This is my favourite ABBA album.
Maybe it helps that I'm not as familiar with these songs as I am with some of the group's earlier works, so there isn't a problem with over-exposure. None of these tracks - with the possible exception of the rather whiny "The Winner Takes It All" - come anywhere near the likes of "Mamma Mia" and "Money, Money, Money" in regards to 'how many times have I heard that?", such that I really wouldn't care if I never heard it again.
But it also might have something to do with the fact that Ulvaeus and Andersson were just flowing with melodies and song structure inventiveness by this stage in the group's career.
Of course, it's well known that the two marriages were in freefall at this point, and that's reflected in the personal lyrics throughout the album (lyrics that could put some of their cliched contemporaries to shame), and that combination results in a classic record.
The opening title song sets the scene perfectly, and that's followed by a mixture of ballads ("Winner", "Adante, Adante"), uptempo pop/rock ("On and On and On", "Lay All Your Love On Me"), joyous pomp ("Happy New Year"), smooth pop ("Me and I"), and even folk ("The Piper").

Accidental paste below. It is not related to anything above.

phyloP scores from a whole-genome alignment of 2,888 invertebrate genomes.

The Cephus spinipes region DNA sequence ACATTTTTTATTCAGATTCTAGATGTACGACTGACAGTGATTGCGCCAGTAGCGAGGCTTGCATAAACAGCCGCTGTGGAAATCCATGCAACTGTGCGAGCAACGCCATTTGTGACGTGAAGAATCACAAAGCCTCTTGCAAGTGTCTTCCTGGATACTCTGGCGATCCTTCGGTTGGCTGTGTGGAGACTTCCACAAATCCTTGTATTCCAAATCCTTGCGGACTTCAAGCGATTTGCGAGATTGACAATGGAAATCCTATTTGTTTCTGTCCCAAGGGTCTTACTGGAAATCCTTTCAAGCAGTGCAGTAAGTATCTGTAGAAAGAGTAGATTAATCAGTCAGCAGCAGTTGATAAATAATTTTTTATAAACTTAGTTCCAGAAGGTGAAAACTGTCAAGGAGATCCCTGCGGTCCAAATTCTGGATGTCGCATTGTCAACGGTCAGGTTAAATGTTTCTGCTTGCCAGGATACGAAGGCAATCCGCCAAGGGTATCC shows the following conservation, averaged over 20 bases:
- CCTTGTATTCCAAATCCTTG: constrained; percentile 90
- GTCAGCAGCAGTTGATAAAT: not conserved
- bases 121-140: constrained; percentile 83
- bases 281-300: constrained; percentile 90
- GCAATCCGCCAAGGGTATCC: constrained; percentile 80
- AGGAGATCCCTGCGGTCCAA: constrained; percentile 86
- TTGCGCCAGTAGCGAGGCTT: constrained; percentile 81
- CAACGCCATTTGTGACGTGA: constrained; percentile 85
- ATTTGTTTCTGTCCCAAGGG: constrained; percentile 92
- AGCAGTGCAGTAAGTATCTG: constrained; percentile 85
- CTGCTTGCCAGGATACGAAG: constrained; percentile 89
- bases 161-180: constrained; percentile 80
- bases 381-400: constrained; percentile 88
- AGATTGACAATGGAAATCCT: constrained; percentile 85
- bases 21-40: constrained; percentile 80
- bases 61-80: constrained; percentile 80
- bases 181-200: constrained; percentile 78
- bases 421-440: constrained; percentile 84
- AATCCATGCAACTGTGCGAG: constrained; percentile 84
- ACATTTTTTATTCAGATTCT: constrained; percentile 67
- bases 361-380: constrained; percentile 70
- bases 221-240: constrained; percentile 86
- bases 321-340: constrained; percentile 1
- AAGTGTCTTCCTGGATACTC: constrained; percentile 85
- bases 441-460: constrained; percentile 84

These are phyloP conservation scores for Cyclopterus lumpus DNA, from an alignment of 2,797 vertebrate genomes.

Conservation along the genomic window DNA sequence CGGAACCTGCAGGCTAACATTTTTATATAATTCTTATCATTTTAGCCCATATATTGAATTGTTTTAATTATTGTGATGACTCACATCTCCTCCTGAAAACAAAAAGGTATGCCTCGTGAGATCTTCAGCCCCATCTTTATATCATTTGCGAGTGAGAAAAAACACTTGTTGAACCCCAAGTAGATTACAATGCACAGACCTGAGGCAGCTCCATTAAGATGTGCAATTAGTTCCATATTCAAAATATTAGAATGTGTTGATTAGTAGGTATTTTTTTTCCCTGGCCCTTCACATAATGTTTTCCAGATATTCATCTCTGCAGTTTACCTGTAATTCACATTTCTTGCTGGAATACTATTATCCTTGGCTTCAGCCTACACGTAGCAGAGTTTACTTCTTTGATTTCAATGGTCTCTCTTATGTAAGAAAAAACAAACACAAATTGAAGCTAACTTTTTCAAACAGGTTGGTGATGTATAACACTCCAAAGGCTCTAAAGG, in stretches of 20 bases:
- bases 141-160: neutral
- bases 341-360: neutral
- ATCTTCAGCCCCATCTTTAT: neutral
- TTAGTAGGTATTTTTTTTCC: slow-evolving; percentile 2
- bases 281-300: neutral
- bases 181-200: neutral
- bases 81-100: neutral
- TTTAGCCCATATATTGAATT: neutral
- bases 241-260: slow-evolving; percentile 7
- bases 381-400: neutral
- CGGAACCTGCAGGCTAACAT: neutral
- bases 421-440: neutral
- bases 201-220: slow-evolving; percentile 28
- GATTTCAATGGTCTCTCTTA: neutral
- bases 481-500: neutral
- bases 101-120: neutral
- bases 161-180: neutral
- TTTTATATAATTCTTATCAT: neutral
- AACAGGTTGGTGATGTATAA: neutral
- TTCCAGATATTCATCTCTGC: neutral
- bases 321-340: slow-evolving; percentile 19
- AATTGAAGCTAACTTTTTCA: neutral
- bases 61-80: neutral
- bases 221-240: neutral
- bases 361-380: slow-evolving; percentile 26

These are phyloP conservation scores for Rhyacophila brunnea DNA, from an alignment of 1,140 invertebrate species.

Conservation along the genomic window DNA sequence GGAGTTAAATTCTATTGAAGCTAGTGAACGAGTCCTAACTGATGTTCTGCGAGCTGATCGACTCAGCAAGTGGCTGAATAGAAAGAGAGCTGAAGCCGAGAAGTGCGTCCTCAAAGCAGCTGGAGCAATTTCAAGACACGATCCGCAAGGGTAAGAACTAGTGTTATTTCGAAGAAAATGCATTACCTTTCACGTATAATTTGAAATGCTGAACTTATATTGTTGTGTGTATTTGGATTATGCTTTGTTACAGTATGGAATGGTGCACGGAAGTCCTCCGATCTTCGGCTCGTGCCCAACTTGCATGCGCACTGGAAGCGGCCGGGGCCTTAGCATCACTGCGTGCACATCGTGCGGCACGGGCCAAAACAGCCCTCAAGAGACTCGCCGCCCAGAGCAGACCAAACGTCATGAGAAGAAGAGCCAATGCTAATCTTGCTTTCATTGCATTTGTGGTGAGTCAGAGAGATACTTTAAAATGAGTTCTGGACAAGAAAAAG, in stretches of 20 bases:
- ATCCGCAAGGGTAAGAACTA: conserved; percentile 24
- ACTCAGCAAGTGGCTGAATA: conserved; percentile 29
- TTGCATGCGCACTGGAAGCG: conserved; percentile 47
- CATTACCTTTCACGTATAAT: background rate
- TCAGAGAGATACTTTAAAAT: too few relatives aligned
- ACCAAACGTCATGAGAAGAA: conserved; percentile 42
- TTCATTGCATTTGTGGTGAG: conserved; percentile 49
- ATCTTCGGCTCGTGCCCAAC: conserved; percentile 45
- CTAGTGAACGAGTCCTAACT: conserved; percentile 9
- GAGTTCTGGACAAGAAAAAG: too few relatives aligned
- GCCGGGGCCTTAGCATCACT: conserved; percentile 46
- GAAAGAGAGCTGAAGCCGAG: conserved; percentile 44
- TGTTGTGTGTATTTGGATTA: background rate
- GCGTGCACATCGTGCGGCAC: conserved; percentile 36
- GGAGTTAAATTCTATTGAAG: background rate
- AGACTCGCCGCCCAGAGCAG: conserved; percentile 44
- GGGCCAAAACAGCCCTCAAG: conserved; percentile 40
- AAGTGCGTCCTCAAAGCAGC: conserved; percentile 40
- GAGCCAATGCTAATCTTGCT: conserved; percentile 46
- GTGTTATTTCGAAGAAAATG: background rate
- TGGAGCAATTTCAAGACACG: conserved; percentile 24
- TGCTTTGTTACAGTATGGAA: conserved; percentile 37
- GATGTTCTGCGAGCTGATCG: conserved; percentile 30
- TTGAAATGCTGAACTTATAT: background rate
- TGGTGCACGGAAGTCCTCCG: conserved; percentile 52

I love the more rousing songs best, like "Super Trouper", the knockout "On and On and On", "Me and I", and - maybe most of all - "The Piper". I seem to remember reading somewhere that ABBA themselves have long hated that one, but I can't think why - it's enchanting.
Then it all finishes with a live track, the moving "The Way Old Friends Do", which demonstrates that ABBA knew how to produce pomp that had dignity and heart.
Anyone who listens to the band's catalogue chronologically (or been alongside them from their beginning in the 70's) should've by this stage concluded that ABBA were way more than an empty teenybopper act. If not, then surely Super Trouper
knocks that myth on the head.
It is wonderful. Rated:
by Reviewer: The Doctor